• transpiration (botany)

    Transpiration, in botany, a plant’s loss of water, mainly through the stomates of leaves. Stomatal openings are necessary to admit carbon dioxide to the leaf interior and to allow oxygen to escape during photosynthesis, hence transpiration is generally considered to be merely an unavoidable

  • transpiration cohesion hypothesis (botany)

    Cohesion hypothesis, in botany, a generally accepted explanation of the rise of sap in plants by means of intermolecular attractions. Calculation and experiment indicate that the forces of cohesion between water molecules and the forces of adhesion between water molecules and the walls of the

  • transpiration pull (botany)

    cohesion hypothesis: …for by a mechanism, called transpiration pull, that involves the evaporation of water from leaves. Thus, the explanation for the upward movement of sap in trees is also called the transpiration-cohesion hypothesis. It accounts for the observed rise of sap and agrees with observed tensions (pressures below zero, or negative…

  • transpiration, thermal (physics)

    gas: Thermal transpiration: Suppose that two containers of the same gas but at different temperatures are connected by a tiny hole and that the gas is brought to a steady state. If the hole is small enough and the gas density is low enough that only…

  • transplant (surgery)

    Transplant, in medicine, a section of tissue or a complete organ that is removed from its original natural site and transferred to a new position in the same person or in a separate individual. The term, like the synonym graft, was borrowed from horticulture. Both words imply that success will

  • transplant (horticulture)

    Transplant, in horticulture, plant or tree removed from one location and reset in the ground at another. Most small deciduous trees may be moved with no soil attached to their roots. Trees of more than 7.5 cm (3 inches) in trunk diameter, however, are best moved balled and burlapped, that is, with

  • transplantation antigen (biochemistry)

    transplant: Selection of donor and tissue matching: …rejection are called transplantation, or histocompatibility, antigens. If donor and recipient have the same antigens, as do identical twins, there can be no rejection. All cells in the body have transplantation antigens except the red blood cells, which carry their own system of blood-group (ABO) antigens. The main human transplantation…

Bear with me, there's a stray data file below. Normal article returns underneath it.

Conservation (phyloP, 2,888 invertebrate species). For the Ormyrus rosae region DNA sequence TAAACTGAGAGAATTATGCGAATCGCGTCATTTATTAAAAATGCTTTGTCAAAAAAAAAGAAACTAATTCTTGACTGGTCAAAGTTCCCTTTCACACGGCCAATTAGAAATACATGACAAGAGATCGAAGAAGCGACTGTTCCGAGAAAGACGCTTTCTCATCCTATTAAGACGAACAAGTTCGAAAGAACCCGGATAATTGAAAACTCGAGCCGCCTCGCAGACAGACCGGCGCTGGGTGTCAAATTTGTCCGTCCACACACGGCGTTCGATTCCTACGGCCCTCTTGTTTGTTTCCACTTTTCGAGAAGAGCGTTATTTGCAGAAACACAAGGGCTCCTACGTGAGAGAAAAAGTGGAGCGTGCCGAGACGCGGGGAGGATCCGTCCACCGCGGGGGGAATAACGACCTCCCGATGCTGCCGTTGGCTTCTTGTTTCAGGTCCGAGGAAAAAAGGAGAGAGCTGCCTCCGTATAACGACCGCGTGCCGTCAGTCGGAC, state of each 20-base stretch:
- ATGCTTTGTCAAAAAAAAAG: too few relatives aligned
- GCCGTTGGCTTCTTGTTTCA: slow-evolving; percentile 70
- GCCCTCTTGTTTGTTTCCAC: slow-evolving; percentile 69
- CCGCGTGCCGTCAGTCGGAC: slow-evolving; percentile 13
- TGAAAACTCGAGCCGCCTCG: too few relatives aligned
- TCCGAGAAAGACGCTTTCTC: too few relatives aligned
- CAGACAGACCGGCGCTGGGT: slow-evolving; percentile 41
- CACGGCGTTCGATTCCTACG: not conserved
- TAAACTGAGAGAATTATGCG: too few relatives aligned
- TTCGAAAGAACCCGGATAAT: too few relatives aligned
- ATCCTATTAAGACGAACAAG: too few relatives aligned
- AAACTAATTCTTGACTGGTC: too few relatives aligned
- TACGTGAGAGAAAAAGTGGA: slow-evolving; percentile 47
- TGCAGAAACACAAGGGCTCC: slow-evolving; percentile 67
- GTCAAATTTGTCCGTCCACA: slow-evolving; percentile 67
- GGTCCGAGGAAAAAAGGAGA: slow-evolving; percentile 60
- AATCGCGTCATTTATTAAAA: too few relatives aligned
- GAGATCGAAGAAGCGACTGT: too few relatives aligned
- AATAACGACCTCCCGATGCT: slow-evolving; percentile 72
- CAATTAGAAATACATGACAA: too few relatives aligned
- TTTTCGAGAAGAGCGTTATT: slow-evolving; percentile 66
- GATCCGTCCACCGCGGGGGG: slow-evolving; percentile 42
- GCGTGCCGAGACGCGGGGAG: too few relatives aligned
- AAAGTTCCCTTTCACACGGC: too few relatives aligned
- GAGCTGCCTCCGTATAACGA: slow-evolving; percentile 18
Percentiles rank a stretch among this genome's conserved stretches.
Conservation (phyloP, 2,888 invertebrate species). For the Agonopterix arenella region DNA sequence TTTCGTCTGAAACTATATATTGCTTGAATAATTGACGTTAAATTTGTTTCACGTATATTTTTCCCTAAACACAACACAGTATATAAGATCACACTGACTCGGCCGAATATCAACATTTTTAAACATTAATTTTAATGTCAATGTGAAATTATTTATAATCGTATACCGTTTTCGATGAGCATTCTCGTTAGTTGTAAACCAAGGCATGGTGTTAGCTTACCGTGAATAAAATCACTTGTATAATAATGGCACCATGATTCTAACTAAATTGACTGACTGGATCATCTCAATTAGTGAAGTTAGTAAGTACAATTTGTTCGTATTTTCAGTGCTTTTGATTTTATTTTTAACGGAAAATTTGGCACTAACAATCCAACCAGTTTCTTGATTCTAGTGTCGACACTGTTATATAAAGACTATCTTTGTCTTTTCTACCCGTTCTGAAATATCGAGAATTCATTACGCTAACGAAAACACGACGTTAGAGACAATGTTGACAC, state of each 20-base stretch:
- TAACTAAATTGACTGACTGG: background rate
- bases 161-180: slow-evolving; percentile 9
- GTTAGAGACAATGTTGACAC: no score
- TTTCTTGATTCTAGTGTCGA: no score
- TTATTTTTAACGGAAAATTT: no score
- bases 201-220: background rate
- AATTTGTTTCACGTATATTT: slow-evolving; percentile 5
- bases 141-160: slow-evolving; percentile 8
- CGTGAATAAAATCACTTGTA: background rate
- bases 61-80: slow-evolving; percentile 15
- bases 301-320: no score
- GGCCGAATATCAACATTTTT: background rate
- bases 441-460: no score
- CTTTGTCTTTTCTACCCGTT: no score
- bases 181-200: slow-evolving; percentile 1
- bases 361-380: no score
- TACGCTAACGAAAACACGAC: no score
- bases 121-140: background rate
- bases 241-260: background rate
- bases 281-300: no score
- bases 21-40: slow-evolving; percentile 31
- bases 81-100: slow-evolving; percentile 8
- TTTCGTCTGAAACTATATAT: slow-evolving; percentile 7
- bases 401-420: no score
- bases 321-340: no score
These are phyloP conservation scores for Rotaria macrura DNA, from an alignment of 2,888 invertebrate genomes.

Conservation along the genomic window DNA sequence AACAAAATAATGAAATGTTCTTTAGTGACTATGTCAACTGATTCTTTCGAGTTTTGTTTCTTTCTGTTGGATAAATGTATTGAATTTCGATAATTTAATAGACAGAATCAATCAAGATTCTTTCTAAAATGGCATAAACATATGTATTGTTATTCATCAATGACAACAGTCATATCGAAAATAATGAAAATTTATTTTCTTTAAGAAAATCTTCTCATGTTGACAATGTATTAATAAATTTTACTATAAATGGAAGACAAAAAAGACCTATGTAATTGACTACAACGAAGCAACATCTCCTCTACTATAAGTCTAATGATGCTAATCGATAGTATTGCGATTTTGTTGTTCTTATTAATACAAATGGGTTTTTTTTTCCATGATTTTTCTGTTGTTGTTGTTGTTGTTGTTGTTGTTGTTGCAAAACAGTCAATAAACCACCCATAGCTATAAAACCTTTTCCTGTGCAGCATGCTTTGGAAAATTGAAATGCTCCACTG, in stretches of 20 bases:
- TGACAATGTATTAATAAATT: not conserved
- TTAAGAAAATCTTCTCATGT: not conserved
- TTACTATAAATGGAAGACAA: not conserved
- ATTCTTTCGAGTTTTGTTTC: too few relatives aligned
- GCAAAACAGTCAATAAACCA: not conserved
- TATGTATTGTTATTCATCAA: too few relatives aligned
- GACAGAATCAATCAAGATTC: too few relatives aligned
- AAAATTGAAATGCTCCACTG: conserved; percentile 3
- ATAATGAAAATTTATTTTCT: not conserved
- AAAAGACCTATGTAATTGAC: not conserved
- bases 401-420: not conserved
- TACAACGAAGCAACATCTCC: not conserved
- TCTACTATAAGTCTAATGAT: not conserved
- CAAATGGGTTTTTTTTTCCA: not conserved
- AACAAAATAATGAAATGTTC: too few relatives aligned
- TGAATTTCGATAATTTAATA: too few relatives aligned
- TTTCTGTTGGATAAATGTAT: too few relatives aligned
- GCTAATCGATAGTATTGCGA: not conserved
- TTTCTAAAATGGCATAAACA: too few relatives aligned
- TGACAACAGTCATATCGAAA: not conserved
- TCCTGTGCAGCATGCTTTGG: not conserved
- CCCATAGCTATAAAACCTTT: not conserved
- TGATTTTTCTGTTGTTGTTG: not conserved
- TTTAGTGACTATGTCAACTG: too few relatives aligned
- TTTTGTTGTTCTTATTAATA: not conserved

• transplantation, tissue (medicine)

    regenerative medicine: Cell and bioartificial tissue transplantation: …and allogeneic cell and bioartificial tissue transplantations have been performed. Examples of autogeneic transplants using differentiated cells include blood transfusion with frozen stores of the patient’s own blood and repair of the articular cartilage of the knee with the patient’s own articular chondrocytes (cartilage cells) that have been expanded in…

  • transplanting (horticulture)

    Transplant, in horticulture, plant or tree removed from one location and reset in the ground at another. Most small deciduous trees may be moved with no soil attached to their roots. Trees of more than 7.5 cm (3 inches) in trunk diameter, however, are best moved balled and burlapped, that is, with

  • Transplants (poetry by Macdonald)

    Cynthia Macdonald: …subjects of her poems in Transplants (1976) in threatening strange environments. (W)holes (1980) also focuses on grotesques and incongruous surroundings. Her later poetic works include Alternate Means of Transport (1985), Living Wills (1991), and I Can’t Remember (1997). She also wrote the libretto for The Rehearsal (1978), an opera by…

  • Transpolar Drift (current)

    sea ice: Pack ice drift and thickness: …North American Arctic) and the Transpolar Drift (the major current flowing into the Atlantic Ocean from the eastern or Eurasian Arctic). The clockwise rotation of the Beaufort Gyre and the movement of the Transpolar Drift, the result of large-scale atmospheric circulation, are dominated by a high-pressure centre over the western…

  • transponder

    satellite communication: How satellites work: …with the use of a transponder—an integrated receiver and transmitter of radio signals. A satellite has to withstand the shock of being accelerated during launch up to the orbital velocity of 28,100 km (17,500 miles) an hour and a hostile space environment where it can be subject to radiation and…

  • transport (biological circulaton)

    angiosperm: Evolution of the transport process: This internal circulation, usually called transport, is present in all vascular plants, even the most primitive ones.

  • Transport Act (United Kingdom [1962])

    carriage of goods: Roads, railways, and inland waterways: …to the railways, and the Transport Act of 1962 enacted that the Railways Board shall not be regarded as a common carrier. Consequently, carriage by railways was regulated by the contract between the British Railways Board and the shipper or other contracting party, as laid down in the Book of…

  • Transport and General Workers’ Union (British trade union)